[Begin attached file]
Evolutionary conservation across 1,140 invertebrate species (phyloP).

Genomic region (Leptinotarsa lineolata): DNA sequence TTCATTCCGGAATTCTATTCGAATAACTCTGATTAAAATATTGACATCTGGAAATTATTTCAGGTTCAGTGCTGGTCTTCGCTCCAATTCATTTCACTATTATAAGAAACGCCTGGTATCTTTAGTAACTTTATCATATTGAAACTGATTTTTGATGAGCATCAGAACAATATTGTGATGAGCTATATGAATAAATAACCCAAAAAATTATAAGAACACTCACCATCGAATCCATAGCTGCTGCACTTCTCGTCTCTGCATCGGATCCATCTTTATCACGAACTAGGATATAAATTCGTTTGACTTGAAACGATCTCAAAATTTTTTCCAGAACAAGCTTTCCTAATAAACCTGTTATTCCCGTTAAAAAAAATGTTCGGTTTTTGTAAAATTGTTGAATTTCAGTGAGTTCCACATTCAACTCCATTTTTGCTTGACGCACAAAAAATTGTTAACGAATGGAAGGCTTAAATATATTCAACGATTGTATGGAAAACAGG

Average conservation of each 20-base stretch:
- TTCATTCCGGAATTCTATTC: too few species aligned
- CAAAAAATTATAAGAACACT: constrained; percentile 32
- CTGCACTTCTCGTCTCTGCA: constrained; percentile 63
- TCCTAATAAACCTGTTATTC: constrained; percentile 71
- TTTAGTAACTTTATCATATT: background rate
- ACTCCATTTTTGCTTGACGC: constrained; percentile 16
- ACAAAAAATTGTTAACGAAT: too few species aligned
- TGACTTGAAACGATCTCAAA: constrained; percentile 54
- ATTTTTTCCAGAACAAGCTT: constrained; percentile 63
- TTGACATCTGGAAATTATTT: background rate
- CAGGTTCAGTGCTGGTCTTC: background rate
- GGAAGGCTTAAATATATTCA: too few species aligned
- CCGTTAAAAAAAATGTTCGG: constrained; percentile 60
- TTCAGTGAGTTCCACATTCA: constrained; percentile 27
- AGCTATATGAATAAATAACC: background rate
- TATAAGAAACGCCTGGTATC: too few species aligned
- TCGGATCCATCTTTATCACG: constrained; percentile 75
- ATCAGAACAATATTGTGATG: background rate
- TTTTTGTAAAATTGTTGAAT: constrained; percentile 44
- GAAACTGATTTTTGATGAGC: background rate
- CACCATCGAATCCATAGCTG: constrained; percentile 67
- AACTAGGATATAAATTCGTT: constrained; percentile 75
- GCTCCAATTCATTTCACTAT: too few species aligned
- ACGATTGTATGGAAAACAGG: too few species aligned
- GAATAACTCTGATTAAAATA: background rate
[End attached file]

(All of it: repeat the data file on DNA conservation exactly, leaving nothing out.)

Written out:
Evolutionary conservation across 1,140 invertebrate species (phyloP).

Genomic region (Leptinotarsa lineolata): DNA sequence TTCATTCCGGAATTCTATTCGAATAACTCTGATTAAAATATTGACATCTGGAAATTATTTCAGGTTCAGTGCTGGTCTTCGCTCCAATTCATTTCACTATTATAAGAAACGCCTGGTATCTTTAGTAACTTTATCATATTGAAACTGATTTTTGATGAGCATCAGAACAATATTGTGATGAGCTATATGAATAAATAACCCAAAAAATTATAAGAACACTCACCATCGAATCCATAGCTGCTGCACTTCTCGTCTCTGCATCGGATCCATCTTTATCACGAACTAGGATATAAATTCGTTTGACTTGAAACGATCTCAAAATTTTTTCCAGAACAAGCTTTCCTAATAAACCTGTTATTCCCGTTAAAAAAAATGTTCGGTTTTTGTAAAATTGTTGAATTTCAGTGAGTTCCACATTCAACTCCATTTTTGCTTGACGCACAAAAAATTGTTAACGAATGGAAGGCTTAAATATATTCAACGATTGTATGGAAAACAGG

Average conservation of each 20-base stretch:
- TTCATTCCGGAATTCTATTC: too few species aligned
- CAAAAAATTATAAGAACACT: constrained; percentile 32
- CTGCACTTCTCGTCTCTGCA: constrained; percentile 63
- TCCTAATAAACCTGTTATTC: constrained; percentile 71
- TTTAGTAACTTTATCATATT: background rate
- ACTCCATTTTTGCTTGACGC: constrained; percentile 16
- ACAAAAAATTGTTAACGAAT: too few species aligned
- TGACTTGAAACGATCTCAAA: constrained; percentile 54
- ATTTTTTCCAGAACAAGCTT: constrained; percentile 63
- TTGACATCTGGAAATTATTT: background rate
- CAGGTTCAGTGCTGGTCTTC: background rate
- GGAAGGCTTAAATATATTCA: too few species aligned
- CCGTTAAAAAAAATGTTCGG: constrained; percentile 60
- TTCAGTGAGTTCCACATTCA: constrained; percentile 27
- AGCTATATGAATAAATAACC: background rate
- TATAAGAAACGCCTGGTATC: too few species aligned
- TCGGATCCATCTTTATCACG: constrained; percentile 75
- ATCAGAACAATATTGTGATG: background rate
- TTTTTGTAAAATTGTTGAAT: constrained; percentile 44
- GAAACTGATTTTTGATGAGC: background rate
- CACCATCGAATCCATAGCTG: constrained; percentile 67
- AACTAGGATATAAATTCGTT: constrained; percentile 75
- GCTCCAATTCATTTCACTAT: too few species aligned
- ACGATTGTATGGAAAACAGG: too few species aligned
- GAATAACTCTGATTAAAATA: background rate